Nigeria commended Sierra Leone for the fast pace of its post-conflict recovery and asked about the issue of negotiations for communal land tenure system.  Attention should be drawn to the concerns of women in that field, as in most African countries women were not able to access land because of cultural impediments.  Whilst the issue of land was ‘on the table’ for post-conflict countries, the issue of women’s access to it should be addressed.

Namibia also commended the Government of Sierra Leone for its great efforts in peacebuilding and reconciliation.  Peacebuilding was a collective effort and the speaker asked what role Sierra Leone’s neighbours had played, and how the United Nations had worked to strengthen capacity in that process.

Japan said the strength of the Peacebuilding Commission lay in its work on development and believed ECOSOC could enhance its partnership with it, especially on the Commission’s agenda countries.  Youth employment, management of natural resources and land ownership were important issues, but a lesson learnt was that assistance must be delivered by demand not by supply.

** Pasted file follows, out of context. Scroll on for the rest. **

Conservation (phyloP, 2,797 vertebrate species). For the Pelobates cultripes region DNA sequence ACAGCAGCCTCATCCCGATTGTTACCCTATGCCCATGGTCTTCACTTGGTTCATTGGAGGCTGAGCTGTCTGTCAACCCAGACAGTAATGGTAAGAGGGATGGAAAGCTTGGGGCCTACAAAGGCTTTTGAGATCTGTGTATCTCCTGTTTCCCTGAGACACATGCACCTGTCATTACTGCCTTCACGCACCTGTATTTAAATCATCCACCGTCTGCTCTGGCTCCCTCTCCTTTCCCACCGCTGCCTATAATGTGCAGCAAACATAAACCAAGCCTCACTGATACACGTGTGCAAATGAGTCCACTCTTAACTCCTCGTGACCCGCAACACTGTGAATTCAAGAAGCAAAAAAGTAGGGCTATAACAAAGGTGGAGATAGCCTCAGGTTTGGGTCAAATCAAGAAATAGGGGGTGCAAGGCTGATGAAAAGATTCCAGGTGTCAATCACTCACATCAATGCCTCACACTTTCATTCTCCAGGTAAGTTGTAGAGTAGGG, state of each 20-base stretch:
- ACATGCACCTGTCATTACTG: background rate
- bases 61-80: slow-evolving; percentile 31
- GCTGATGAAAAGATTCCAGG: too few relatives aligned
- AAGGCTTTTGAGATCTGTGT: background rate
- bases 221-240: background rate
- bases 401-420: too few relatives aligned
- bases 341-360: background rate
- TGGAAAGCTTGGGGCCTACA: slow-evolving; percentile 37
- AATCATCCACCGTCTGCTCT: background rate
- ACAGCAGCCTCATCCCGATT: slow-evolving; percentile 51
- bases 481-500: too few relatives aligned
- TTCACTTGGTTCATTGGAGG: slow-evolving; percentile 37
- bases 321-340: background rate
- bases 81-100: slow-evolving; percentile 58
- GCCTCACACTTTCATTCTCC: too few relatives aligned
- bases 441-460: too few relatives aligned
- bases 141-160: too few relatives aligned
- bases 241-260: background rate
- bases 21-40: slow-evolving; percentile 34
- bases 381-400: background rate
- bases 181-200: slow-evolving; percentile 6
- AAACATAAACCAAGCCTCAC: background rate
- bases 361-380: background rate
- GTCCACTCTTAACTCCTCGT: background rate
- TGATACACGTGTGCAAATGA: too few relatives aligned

DONATA GARRASI, Coordinator for the International Dialogue on Peacebuilding and State-Building, Development Assistance Committee of the Organization for Economic Cooperation and Development, said that the new deal for engaging with fragile States made the point very clear, focusing on the interaction between the State and society and efforts to improve these relations such as political dialogue.  Very little support went into inclusive political processes and there was little evidence suggesting the prioritisation of these areas.  Civil society organizations in the G7+ countries had complained about the limited opportunities for engagement in discussions about fragile countries.  Concerning the post-2015 development framework, sustainable peace should be considered as a priority.  The G7+ countries were making efforts to ensure these issues were included in the agenda, but a greater group of countries should support the idea that peace was a universal goal and value and that should appear as a central part of the post-2015 development agenda.  Increasingly poor people would be concentrated in conflict- affected areas and it was crucial for peace to be seen as part of the poverty reduction and sustainability.  Concerning the need to avoid a relapse into conflict in South Sudan, Ms. Garrasi said that development partners were often too risk averse and that sometimes the opposite approach was needed, supporting challenging initiatives.